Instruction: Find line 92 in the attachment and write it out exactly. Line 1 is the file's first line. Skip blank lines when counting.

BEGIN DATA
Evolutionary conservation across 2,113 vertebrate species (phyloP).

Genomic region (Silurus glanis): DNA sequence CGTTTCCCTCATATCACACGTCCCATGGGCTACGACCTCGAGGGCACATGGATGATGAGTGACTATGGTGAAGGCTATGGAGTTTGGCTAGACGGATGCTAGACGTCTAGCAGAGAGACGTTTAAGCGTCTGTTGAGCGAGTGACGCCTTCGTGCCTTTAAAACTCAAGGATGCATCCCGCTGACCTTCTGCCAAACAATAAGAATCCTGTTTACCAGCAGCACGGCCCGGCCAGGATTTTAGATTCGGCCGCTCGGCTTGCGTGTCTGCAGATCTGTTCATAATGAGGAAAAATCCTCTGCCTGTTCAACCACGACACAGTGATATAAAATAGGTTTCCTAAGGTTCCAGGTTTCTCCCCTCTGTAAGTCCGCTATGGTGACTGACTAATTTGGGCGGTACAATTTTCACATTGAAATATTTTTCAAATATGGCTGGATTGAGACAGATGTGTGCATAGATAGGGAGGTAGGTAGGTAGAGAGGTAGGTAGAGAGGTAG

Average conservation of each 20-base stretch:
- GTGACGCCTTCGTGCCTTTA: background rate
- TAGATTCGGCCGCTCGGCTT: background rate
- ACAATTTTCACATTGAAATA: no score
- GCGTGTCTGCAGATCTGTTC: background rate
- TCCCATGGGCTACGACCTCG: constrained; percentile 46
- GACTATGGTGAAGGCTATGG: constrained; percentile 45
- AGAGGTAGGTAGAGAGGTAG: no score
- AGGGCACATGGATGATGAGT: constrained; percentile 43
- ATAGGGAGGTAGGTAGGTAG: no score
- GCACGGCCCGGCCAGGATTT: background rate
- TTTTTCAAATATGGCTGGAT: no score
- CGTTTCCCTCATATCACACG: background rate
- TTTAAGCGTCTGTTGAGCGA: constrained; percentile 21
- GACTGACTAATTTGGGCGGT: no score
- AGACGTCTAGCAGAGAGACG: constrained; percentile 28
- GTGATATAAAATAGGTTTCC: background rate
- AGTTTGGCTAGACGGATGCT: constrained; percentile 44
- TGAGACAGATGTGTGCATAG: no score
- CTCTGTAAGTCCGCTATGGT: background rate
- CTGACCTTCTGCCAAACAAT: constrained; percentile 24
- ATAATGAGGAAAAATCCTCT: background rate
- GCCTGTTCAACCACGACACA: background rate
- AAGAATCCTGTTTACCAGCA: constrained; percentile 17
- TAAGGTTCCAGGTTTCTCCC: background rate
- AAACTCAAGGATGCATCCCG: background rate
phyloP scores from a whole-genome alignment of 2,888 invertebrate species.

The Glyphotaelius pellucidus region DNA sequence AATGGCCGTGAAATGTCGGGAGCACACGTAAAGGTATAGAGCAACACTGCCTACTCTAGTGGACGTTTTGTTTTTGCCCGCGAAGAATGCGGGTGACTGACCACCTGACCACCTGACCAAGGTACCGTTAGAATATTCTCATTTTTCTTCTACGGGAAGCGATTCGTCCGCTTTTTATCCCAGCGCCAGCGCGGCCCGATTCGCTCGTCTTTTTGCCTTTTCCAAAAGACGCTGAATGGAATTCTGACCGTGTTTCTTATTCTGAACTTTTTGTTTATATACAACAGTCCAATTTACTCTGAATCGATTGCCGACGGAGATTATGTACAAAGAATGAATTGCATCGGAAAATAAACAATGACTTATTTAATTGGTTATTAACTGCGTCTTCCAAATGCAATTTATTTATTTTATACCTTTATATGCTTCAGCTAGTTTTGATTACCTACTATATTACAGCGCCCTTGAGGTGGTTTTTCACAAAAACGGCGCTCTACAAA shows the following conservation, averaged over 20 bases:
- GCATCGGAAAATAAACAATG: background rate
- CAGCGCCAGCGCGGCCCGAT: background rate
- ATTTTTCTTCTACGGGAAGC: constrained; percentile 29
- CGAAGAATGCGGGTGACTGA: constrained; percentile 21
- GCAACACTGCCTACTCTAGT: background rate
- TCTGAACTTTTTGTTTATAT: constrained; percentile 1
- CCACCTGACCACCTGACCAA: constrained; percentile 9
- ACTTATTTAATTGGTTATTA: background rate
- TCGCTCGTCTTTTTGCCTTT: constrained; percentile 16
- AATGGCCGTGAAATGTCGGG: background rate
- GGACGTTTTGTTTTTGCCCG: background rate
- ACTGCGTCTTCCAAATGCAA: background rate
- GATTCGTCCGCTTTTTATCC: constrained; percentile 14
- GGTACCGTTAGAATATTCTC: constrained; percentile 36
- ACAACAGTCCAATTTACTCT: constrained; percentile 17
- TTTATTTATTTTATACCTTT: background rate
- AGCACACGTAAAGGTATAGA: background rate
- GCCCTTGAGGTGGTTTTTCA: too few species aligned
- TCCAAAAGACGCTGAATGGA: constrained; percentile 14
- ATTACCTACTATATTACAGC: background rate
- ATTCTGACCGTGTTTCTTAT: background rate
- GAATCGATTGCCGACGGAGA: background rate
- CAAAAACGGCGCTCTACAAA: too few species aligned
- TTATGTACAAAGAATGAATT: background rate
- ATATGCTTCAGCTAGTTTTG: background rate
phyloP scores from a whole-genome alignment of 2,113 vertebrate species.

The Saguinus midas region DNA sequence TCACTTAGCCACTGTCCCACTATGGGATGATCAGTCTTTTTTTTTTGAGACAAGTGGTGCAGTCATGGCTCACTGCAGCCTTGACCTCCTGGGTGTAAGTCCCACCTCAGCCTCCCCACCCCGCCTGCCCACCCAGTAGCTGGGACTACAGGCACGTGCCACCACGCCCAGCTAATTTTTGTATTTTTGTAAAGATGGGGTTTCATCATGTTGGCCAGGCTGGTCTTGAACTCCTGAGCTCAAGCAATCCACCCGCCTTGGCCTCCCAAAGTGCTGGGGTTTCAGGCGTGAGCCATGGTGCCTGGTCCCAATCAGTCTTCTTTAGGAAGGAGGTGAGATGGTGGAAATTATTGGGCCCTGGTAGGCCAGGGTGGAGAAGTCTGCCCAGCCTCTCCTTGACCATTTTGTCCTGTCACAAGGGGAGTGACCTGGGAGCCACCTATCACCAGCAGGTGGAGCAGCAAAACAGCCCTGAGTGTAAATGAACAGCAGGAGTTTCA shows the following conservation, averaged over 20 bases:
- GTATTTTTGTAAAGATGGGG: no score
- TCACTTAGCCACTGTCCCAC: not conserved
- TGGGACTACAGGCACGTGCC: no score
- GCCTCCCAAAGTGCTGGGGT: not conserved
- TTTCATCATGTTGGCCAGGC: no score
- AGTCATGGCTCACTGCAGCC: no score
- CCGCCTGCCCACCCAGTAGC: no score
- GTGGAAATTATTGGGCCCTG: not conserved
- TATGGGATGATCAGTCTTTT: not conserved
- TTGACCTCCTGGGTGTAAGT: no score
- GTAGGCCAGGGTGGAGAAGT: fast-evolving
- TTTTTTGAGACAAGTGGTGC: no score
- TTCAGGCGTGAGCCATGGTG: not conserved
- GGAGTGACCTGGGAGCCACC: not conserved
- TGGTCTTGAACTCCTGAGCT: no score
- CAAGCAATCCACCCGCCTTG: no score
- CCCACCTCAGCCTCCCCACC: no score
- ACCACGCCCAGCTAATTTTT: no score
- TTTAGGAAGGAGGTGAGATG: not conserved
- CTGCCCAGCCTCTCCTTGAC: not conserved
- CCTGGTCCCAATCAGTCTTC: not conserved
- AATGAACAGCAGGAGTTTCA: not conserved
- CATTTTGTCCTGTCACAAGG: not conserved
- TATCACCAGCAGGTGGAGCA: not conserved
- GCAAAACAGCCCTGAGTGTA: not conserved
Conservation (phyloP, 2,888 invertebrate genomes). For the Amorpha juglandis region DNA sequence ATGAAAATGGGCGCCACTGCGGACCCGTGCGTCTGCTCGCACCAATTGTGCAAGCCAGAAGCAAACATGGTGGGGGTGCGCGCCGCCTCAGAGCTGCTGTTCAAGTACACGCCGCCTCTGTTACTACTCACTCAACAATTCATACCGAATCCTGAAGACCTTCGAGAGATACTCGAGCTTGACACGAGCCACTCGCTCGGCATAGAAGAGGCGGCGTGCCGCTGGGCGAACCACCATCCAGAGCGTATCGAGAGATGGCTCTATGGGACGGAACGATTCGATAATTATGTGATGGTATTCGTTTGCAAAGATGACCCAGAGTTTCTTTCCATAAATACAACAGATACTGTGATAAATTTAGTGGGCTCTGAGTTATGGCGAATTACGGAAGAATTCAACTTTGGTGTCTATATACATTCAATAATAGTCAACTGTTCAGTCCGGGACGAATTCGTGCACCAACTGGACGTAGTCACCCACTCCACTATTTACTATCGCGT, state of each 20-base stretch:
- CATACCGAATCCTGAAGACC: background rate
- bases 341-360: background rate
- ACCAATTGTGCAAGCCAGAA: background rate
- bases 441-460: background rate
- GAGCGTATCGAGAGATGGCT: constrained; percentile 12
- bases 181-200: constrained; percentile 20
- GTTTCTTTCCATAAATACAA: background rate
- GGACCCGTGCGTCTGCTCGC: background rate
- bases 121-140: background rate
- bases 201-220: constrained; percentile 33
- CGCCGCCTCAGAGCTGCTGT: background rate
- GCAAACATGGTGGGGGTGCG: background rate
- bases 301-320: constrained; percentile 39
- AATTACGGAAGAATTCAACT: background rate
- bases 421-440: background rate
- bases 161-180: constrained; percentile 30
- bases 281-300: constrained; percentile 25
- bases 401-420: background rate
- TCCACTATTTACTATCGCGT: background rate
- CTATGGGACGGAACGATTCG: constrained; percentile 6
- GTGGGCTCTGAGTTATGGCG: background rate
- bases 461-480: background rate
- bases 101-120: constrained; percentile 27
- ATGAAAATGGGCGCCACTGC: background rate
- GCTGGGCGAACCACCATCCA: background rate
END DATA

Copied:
- bases 121-140: background rate